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3 reasons why Jews could decide the 2012 election

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Oct. 16, 2012: President Barack Obama, left, and Republican presidential nominee Mitt Romney address the audience during the second presidential debate at Hofstra University.AP/Reuters Pool

It was no coincidence that in the foreign policy debate Mitt Romney and Barack Obama each repeatedly pledged to protect Israel’s security. Both men recognize that the Jewish vote could determine the outcome of this election. But how is it possible that a constituency comprising 2 percent of the population could make the difference?

First, Jews are concentrated in the states that count most in the electoral college. The top 10 states with the largest Jewish populations account for 244 of the 270 electoral votes needed to win the presidency.

Second, Jews vote in higher proportions than any other voter group. In 2008, 96.2 percent of Jews voted.

Third, Jews are major contributors to political campaigns. They typically are top fundraisers and active party workers. Obama and Romney each have a coterie of close advisers and donors who are Jews. Though dwarfed by realtors, lawyers, unions and other major contributors to political action committees, pro-Israel contributors rank 47th out of 80 “industries” monitored by the Center for Responsive Politics. So far, in 2012, pro-Israel individual, PAC, and soft money contributions total more than $10 million, with nearly two-thirds going to Democrats.

The contributions reflect the fact that Jews have Democratic DNA. Since 1916, the average vote for Democrats has been 71 percent compared to 24 percent for Republicans. George H.W. Bush was the last Republican to get more than 30 percent.

Polls indicate Jews’ top priority, like most Americans, is the economy, but these underestimate the importance Israel plays in the voting decisions of many Jews. The percentage who vote solely on the basis of a candidate’s policy on Israel may be relatively small, but most Jews do take it into consideration and several presidents have learned this to their detriment. 

Take, for example, George H.W. Bush, who received 35 percent of the Jewish vote because he was expected to carry on the pro-Israel policies of Ronald Reagan. When, instead, his policies were viewed as harming Israel, his proportion of the Jewish vote sank to 11 percent. 

Similarly, Jimmy Carter’s share of the Jewish vote fell from 71 percent in 1976 to 45 percent in 1980, despite his role in the Egypt-Israel peace treaty, because Jews did not trust his views on Israel.

On the Republican side, Jews feared George W. Bush would be as critical of Israel as his father and gave him only 19 percent of their votes in 2000. Four years later, he was considered very pro-Israel and his share of the vote jumped to 24 percent.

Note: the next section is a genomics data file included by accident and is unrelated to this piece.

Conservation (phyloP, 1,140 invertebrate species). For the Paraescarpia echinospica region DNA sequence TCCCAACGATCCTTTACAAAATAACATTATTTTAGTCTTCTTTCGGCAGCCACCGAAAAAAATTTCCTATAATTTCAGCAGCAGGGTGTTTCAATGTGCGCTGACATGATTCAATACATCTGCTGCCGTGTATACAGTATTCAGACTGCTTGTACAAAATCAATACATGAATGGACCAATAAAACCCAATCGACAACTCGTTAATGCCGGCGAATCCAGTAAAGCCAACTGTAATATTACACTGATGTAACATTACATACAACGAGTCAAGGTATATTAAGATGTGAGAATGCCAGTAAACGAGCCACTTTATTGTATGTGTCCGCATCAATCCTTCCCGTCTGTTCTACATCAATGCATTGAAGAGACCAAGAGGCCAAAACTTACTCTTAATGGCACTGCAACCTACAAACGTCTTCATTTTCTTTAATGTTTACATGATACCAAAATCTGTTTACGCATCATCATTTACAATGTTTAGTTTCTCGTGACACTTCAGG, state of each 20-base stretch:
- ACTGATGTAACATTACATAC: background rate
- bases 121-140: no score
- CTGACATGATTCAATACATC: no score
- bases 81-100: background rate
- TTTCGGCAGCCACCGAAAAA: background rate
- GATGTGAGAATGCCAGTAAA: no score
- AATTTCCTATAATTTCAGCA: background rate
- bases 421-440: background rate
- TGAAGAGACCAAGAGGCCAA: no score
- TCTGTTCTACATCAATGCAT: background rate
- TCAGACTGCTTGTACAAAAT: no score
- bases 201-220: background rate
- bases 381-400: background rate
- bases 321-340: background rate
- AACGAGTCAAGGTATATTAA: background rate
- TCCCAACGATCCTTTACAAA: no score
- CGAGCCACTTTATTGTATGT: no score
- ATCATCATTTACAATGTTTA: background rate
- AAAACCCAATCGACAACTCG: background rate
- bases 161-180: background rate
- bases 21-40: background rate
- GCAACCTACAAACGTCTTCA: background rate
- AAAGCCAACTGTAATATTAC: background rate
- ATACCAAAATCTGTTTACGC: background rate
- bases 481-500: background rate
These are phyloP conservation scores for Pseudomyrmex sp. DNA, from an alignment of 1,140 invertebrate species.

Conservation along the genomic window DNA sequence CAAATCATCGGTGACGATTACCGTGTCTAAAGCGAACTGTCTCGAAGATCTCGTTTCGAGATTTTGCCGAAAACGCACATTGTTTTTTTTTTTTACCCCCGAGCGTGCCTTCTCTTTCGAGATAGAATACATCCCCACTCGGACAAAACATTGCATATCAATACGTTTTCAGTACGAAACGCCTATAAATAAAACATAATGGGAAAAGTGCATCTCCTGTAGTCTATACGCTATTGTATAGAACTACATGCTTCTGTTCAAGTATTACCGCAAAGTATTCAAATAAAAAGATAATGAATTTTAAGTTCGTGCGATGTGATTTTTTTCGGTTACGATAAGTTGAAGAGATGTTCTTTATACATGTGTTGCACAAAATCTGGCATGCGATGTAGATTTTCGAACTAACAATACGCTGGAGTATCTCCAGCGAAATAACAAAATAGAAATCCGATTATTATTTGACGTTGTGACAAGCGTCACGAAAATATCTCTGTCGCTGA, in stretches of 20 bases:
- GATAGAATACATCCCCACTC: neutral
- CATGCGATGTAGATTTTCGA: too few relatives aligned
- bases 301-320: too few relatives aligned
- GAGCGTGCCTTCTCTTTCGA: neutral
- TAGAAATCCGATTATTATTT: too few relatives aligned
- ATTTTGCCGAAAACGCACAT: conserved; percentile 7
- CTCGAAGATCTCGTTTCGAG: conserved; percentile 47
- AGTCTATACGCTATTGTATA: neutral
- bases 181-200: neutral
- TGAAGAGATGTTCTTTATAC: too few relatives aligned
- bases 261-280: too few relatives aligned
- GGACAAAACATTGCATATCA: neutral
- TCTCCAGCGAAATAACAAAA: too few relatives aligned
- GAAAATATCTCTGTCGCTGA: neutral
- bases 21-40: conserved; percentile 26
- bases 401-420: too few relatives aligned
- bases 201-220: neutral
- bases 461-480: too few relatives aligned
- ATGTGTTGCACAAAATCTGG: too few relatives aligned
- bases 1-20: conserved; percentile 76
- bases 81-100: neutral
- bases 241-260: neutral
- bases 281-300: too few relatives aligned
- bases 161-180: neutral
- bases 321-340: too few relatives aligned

In 2008, starting with a solid Jewish base, and aided by the declining economy and the choice of Sarah Palin as John McCain’s vice presidential candidate, Barack Obama easily won 78 percent of the Jewish vote, just short of the 80 percent Bill Clinton received in 1992.

Jews now can judge Obama’s record. After his first two years, Obama’s policies were widely viewed as bad for Israel. His settlement freeze demand was unpopular and backfired, he failed to bring the Palestinians to the negotiating table and he treated Israel’s prime minister with thinly disguised disdain. 

According to Gallup, Obama’s popularity among Jews fell precipitously from 83 percent in January 2009 to 54 percent in September 2011. An American Jewish Committee (AJC) poll the same month found that 53 percent of Jews disapproved of Obama’s handling of US-Israel relations.

In January 2011, Obama’s policy toward Israel changed almost 180 degrees. He began to praise Israel at every opportunity and pledge his support for its security. He stopped talking about settlements, going so far as to veto a UN Security Resolution to declare them illegal, provided Israel with more weapons and enhanced military cooperation. By April 2012, the AJC poll reported Jewish approval of his handling of Israel relations had jumped from 40 to 58 percent and 61 percent favored Obama over Romney. Gallup showed an even more dramatic increase in support to 68 percent.

The election may be decided on whether the Jewish vote for Obama continues its upward trajectory or was adversely effected by the presidential debates, Romney’s promises or recent Middle East events. Romney will not win the Jewish vote, but he can chip away at Obama’s support. If he can cut Obama’s share of the Jewish vote to 65 percent, the president could lose 83,500 votes in Florida, 41,500 in Pennsylvania and 19,000 in Ohio according to Obama’s Jewish outreach professional, Ira Forman.

Obama must also be mindful of history. The last two Democrats to receive less than 70 percent of the Jewish vote – Dukakis and Mondale – were both defeated.

Mitchell Bard is the author of "The Arab Lobby: The Invisible Alliance That Undermines America's Interests in the Middle East" (HarperCollins 2010) and "Israel Matters" (Behrman House 2012).